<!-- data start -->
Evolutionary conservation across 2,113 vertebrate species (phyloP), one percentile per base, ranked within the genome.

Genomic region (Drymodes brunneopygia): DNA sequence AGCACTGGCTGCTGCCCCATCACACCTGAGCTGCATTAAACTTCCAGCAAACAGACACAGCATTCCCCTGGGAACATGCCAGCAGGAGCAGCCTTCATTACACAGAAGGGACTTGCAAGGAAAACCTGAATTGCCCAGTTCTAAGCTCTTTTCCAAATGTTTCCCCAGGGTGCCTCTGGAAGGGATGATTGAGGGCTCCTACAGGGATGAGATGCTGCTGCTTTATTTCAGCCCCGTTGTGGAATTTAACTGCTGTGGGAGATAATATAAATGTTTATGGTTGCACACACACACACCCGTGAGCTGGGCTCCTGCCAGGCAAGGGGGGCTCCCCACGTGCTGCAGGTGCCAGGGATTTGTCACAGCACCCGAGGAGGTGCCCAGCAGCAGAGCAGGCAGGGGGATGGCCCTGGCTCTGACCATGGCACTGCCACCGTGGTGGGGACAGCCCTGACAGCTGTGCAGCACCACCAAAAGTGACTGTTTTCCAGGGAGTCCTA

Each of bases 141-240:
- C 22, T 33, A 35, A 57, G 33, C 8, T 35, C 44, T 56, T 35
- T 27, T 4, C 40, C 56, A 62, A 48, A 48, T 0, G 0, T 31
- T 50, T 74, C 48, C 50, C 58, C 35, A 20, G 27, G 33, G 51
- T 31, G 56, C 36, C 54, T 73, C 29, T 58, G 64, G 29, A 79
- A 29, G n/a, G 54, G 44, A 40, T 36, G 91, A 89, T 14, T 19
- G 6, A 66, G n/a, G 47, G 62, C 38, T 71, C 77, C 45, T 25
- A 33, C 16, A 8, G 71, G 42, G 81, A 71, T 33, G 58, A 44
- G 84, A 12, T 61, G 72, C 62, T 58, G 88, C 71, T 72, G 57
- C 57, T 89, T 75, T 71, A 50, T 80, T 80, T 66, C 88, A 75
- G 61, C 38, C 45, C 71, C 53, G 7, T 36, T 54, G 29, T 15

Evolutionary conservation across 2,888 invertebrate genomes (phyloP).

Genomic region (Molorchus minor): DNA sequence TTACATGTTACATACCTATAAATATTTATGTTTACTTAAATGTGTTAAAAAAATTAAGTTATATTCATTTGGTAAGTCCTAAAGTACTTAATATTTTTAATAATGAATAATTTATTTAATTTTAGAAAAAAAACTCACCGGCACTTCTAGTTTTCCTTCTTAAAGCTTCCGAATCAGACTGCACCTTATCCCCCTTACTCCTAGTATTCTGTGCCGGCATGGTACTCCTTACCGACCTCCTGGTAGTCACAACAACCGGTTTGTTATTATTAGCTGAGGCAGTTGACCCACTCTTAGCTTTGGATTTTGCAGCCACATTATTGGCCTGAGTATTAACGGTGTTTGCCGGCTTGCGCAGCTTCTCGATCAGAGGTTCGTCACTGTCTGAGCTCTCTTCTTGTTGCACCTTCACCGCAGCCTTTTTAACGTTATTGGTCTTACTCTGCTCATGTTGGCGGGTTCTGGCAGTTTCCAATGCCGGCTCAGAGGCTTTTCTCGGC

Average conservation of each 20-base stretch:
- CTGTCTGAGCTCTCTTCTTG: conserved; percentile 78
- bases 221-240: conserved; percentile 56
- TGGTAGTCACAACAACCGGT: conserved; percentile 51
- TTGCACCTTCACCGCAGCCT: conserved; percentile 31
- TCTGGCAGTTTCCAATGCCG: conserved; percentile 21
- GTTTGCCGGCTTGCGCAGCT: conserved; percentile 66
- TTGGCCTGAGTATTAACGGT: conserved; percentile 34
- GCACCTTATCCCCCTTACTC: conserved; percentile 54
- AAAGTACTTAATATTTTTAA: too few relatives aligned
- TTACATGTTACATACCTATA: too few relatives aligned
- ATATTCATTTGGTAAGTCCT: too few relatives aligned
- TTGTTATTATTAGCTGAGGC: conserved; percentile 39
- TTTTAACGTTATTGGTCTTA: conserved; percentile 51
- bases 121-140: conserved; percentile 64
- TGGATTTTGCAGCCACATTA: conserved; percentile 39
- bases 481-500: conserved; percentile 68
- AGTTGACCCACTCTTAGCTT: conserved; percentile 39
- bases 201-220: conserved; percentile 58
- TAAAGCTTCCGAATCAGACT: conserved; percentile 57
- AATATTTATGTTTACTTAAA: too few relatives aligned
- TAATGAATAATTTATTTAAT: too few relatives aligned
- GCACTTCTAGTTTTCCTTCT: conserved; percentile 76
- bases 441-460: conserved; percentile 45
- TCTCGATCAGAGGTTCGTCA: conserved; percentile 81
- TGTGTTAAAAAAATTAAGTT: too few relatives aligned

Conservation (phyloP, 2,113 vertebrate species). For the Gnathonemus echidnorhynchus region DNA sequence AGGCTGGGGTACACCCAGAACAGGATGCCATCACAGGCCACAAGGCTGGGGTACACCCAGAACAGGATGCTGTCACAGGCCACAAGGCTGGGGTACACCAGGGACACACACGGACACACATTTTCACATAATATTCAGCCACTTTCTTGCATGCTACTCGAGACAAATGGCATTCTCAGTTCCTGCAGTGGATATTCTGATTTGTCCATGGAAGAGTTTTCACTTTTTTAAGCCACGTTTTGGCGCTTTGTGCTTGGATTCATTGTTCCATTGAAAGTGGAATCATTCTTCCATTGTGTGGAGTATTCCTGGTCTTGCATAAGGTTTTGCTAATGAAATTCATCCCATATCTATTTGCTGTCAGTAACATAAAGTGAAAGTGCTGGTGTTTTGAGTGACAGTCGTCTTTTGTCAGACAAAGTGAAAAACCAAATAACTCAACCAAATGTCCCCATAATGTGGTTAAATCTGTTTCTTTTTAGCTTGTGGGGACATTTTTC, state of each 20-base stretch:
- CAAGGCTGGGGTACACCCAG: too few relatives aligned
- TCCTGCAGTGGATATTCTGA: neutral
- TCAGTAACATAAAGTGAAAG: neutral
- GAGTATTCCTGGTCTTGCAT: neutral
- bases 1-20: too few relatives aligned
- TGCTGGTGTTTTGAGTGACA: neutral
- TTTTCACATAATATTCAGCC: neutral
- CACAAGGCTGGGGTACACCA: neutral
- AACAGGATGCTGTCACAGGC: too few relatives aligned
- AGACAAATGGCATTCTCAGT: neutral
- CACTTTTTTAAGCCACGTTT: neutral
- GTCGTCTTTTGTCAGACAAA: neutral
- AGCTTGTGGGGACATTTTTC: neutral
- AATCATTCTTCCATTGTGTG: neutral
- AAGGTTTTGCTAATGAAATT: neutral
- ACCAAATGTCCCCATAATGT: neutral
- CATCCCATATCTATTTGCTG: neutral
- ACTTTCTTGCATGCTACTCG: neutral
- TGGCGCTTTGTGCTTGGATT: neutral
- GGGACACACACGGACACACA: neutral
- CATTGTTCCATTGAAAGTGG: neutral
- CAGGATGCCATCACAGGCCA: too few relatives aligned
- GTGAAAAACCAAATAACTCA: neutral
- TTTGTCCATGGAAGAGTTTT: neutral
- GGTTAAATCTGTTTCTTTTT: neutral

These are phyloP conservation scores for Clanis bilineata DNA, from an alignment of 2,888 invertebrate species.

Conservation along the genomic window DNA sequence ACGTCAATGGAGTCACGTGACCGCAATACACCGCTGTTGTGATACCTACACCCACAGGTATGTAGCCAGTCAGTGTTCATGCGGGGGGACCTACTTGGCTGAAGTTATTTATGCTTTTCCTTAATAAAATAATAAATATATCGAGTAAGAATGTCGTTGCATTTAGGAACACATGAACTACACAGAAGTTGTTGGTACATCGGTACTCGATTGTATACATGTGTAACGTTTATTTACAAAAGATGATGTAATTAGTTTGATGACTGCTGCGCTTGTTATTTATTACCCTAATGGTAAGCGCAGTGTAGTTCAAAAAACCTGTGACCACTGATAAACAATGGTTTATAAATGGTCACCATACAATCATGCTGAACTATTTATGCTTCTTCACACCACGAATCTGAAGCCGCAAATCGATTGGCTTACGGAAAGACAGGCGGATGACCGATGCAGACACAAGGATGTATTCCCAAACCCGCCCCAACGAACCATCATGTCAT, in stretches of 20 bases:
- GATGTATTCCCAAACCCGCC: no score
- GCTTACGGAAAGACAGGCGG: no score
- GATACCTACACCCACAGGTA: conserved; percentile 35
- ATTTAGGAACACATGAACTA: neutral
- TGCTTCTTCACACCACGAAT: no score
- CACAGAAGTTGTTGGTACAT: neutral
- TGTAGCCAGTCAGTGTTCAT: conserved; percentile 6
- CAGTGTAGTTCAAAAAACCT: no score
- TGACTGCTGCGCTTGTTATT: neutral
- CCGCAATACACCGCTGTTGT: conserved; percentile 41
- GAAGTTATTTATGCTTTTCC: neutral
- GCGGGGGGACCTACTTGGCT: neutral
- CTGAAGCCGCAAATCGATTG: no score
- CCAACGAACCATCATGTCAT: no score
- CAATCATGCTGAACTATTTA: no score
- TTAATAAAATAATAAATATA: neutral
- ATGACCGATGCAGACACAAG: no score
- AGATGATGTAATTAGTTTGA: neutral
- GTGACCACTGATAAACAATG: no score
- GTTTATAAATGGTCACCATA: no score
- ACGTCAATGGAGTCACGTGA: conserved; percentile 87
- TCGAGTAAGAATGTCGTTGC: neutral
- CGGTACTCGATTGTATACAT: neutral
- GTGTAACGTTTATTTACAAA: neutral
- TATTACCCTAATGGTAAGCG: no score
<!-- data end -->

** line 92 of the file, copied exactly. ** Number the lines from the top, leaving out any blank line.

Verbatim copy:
- CGGTACTCGATTGTATACAT: neutral